“The last few decades of policies coming out of Washington have not solved the problem of Communist China. We’ve merely altered the battlefield.”
So said Senator Rick Scott, Republican of Florida, who took office in January 2019. Scott, who had been Florida’s governor for the previous eight years, spoke at the Hudson Institute in Washington.
Over the last year, Scott has become one of the most consistent voices in the Senate calling out China on a litany of misdeeds.
Backing up his rhetoric, however, Scott has also introduced and supported a body of legislation which is targeted at reducing America’s engagement with China.
Blocking Drone Purchases
A major piece of that legislation is the American Security Drone Act of 2019, introduced last September. The Act would ban the federal government from buying drones from “any entity subject to influence or control by the Government of the People’s Republic of China or the Communist Party of the People’s Republic of China, as determined by the Secretary of Homeland Security.”
Currently, the United States military and other federal agencies buy Chinese-manufactured drones from DJI Technology, a privately-owned Chinese company based in Shenzhen, China.
Shenzhen, often dubbed China’s Silicon Valley, is also home to Huawei, the Chinese telecommunications giant that has been banned from selling its 5G and other systems in the United States and among many of its allies. National security concerns have been raised that the capability of those systems can act as back doors to help the Chinese regime spy on America.
Scott’s Drone Act bill has had its effect on DJI’s efforts to keep its U.S. government and U.S. military customers.
Congressional lobbying reports show that the Chinese drone manufacturer engages in million-dollar lobbying activities on Capitol Hill. A significant part of that lobbying effort has gone to trying to counter the impact of Scott’s legislation, which is co-sponsored by his Republican Florida colleague, Senator Marco Rubio.
A review of official lobbying disclosures filed with the Clerk of the U.S. House of Representatives shows that from 2018 to 2019, DJI reported expenditures of $1,240,000 on legal and lobbying services to advance its interests with the United States government.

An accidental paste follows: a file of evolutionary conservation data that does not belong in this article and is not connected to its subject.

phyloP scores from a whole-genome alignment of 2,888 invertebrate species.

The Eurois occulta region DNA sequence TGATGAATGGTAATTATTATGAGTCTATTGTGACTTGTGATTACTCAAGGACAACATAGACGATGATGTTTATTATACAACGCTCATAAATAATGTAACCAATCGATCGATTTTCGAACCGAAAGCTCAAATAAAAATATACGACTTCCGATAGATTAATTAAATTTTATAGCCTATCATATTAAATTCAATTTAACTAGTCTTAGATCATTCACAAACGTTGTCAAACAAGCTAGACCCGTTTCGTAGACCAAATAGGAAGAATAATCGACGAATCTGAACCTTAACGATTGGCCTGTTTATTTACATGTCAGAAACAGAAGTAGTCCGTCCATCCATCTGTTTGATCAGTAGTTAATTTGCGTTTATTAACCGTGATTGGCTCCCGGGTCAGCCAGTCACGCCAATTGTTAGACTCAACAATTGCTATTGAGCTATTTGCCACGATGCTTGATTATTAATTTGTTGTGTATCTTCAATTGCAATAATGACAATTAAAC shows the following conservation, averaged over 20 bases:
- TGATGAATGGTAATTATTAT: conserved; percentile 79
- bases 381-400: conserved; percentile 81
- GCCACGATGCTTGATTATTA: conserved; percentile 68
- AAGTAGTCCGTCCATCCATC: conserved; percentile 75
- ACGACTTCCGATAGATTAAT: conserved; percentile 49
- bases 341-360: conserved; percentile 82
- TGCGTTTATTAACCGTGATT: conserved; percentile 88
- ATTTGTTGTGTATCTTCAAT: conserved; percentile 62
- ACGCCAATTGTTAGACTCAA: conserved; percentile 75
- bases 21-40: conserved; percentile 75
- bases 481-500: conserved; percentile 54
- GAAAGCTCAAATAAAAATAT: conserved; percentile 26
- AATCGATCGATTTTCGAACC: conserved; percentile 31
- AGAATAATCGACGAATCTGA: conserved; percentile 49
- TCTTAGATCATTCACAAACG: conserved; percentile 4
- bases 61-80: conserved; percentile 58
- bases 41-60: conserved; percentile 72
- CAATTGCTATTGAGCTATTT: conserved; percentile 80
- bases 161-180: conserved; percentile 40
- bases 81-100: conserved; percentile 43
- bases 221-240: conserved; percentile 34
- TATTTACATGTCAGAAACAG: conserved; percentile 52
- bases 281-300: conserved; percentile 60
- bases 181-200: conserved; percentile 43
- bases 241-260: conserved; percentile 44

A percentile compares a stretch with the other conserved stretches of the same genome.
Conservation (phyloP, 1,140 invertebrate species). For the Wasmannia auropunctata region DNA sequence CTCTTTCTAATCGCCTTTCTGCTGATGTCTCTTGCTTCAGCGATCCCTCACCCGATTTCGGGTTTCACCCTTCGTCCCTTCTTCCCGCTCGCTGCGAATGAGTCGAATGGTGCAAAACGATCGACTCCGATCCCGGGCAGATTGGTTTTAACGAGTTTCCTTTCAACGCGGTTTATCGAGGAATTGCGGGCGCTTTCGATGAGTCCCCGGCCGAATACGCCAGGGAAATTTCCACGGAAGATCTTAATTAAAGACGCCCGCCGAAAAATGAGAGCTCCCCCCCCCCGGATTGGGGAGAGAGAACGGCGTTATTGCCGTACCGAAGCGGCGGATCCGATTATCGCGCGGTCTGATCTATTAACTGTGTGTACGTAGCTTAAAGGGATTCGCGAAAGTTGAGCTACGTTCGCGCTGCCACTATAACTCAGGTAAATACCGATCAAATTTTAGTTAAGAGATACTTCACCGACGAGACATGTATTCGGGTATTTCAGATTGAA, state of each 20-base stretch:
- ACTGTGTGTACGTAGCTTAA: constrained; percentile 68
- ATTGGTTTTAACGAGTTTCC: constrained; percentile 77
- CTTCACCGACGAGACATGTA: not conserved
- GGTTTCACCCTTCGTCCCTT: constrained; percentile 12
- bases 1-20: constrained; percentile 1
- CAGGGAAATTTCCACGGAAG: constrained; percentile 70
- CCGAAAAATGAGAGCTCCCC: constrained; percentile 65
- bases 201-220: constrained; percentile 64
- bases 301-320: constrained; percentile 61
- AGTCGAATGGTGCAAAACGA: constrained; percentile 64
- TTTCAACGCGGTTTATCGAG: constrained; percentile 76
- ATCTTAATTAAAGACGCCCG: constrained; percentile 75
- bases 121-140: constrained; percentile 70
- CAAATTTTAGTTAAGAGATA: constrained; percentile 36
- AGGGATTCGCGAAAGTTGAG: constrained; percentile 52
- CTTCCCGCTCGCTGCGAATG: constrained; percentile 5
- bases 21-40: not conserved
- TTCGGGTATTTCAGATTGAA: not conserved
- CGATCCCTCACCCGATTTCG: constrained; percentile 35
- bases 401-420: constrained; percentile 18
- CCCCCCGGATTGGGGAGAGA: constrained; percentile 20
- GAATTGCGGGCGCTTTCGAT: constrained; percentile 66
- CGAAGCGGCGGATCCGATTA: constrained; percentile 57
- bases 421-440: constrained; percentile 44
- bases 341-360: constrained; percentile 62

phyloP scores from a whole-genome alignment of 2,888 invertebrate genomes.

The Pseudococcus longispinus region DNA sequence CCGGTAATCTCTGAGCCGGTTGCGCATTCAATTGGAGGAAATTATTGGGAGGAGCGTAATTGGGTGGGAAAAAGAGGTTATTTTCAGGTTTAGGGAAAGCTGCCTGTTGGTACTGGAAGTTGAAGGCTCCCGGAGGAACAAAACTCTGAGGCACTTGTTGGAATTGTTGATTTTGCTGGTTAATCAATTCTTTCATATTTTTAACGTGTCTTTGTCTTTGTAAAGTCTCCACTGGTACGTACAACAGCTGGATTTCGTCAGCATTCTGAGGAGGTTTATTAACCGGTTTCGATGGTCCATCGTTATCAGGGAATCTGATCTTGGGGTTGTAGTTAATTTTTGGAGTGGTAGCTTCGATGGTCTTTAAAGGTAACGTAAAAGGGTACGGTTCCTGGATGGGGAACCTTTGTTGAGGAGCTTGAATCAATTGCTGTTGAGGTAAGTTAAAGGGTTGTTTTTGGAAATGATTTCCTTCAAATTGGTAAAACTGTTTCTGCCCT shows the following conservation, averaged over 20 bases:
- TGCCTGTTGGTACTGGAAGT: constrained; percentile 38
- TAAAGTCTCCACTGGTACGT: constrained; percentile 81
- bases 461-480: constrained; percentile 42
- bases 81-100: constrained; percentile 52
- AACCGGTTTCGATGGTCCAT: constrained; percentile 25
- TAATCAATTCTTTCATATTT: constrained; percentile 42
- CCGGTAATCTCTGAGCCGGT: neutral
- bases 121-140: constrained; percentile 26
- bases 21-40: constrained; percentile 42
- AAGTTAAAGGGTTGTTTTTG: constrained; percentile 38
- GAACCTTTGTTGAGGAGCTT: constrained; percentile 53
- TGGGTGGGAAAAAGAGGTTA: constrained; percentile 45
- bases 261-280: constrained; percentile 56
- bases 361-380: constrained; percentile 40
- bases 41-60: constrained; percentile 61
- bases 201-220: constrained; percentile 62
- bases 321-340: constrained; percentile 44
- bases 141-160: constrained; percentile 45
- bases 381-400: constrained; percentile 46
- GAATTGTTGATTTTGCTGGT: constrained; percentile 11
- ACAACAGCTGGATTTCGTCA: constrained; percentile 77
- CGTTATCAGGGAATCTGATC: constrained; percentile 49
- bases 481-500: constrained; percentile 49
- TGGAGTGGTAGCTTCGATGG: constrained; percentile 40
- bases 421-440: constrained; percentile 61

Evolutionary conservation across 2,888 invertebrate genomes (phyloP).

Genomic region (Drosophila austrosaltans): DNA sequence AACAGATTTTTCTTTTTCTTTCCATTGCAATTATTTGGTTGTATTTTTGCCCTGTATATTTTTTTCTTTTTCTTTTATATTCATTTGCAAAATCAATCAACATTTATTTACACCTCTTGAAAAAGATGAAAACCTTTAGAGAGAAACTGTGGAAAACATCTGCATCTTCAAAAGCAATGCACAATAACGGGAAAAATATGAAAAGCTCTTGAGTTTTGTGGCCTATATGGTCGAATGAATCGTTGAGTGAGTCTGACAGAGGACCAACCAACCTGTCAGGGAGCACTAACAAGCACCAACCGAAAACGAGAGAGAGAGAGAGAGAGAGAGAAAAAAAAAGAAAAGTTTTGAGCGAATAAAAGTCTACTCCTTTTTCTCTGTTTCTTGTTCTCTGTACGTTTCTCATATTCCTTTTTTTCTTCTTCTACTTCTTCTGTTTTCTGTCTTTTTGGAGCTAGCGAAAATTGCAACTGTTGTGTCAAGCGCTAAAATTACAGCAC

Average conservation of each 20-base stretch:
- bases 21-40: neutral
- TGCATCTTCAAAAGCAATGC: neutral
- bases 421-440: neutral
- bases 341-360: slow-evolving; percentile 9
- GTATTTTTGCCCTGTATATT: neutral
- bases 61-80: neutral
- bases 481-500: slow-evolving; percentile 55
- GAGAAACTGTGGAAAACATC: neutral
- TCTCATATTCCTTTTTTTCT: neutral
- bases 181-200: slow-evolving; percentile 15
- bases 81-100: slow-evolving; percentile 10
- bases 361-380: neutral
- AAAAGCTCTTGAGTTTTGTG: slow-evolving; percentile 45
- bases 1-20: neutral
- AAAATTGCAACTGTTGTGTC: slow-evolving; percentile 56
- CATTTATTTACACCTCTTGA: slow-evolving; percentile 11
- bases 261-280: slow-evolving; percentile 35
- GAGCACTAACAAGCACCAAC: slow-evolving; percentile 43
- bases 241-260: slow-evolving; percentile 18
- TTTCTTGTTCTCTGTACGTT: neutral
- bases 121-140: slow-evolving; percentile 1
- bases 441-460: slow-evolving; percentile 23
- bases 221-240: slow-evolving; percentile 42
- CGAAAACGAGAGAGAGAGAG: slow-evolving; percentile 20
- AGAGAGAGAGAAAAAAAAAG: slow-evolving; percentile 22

The firms providing those services include top names such as Akin Gump, as well as BGR Government Affairs, and K&L Gates.
American lawyers and lobbyists with those and other firms reported that they helped the Chinese company with “trade issues” and legislation related to “the prohibition on operation or procurement of foreign-made UAS unmanned aerial systems in…the John S. McCain National Defense Authorization Act,” a 2019 3rd quarter report said.
Blocking Huawei and Tear Gas to Hong Kong
Scott’s legislative initiatives to block Chinese influence in America also include a bill to prohibit intelligence sharing with countries that install 5G equipment from Huawei.
Not content to challenge Huawei only on its reach into third-country markets, Scott also introduced legislation to stop American companies from selling key component parts to Huawei.
At the same time, Scott has also focused on Hong Kong, particularly with respect to its pro-Beijing government’s response to protests that overwhelmed the city throughout the second half of 2019.
After a trip to the former British colony last fall, Scott supported the legislation that would ultimately lead to a ban on U.S. sales of crowd control equipment to the Hong Kong police.
Scott sent a letter to the American company that manufactured and sold the tear gas used against Hong Kong citizens in protests sparked by an extradition bill that could have seen political and religious dissidents sent to China for trial.
In a letter to the president of NonLethal Technologies, Inc., based in Homer City, Penn., Scott said the sales were equivalent to supporting efforts of the Chinese leader to “harm ordinary citizens and peaceful protesters.” He asked for a meeting with the company’s president, urging the company to “put human rights above profits.”
Ultimately, Scott won his point.
In late November 2019, U.S. President Donald Trump signed into law not only The Hong Kong Human Rights and Democracy Act of 2019, but S.2710, “An Act to Prohibit the Commercial Export of Covered Munitions Items to the Hong Kong Police Force”.
That law successfully stopped the tear gas exports that were coming out of Pennsylvania.
“I fought successfully to get the Peace Corps out of Communist China”, Scott said.
The Peace Corps announced in February that it was ending its program in China. Scott had been advocating for that outcome, asking, “Why are we there?”
Scott’s rationale, he said, is that Peace Corps activities in China brought no advantage to the United States.
Peace Corps officials told him that they were only teaching English, he said, but were not advancing American ideas or values.
Scott is also a leading critic of Beijing’s human rights abuses and repression in Xinjiang province, where the Muslim ethnic minority Uyghurs have been forced into extrajudicial “training and education” camps designed to break down and then rebuild camp inmates into model Chinese citizens.
“I believe we ought to stand…for human rights. We believe every individual’s life is important. And so even though the Uyghurs don’t live in the United States, their lives are just as important as all of ours.”
Turning to his own state, Scott sees Chinese influence in the drug trade.
“We only have five international mail centers. And there’s so much mail that comes in through China, we can’t check every package.”
“Every day they’re finding illegal drugs coming in from China. Every day. This is all intentional,” Scott said.
He added that the Miami mail center is only the fourth busiest of the five, implying that mail coming through the three busier international mail centers probably contains far more Chinese fentanyl than is found in Miami.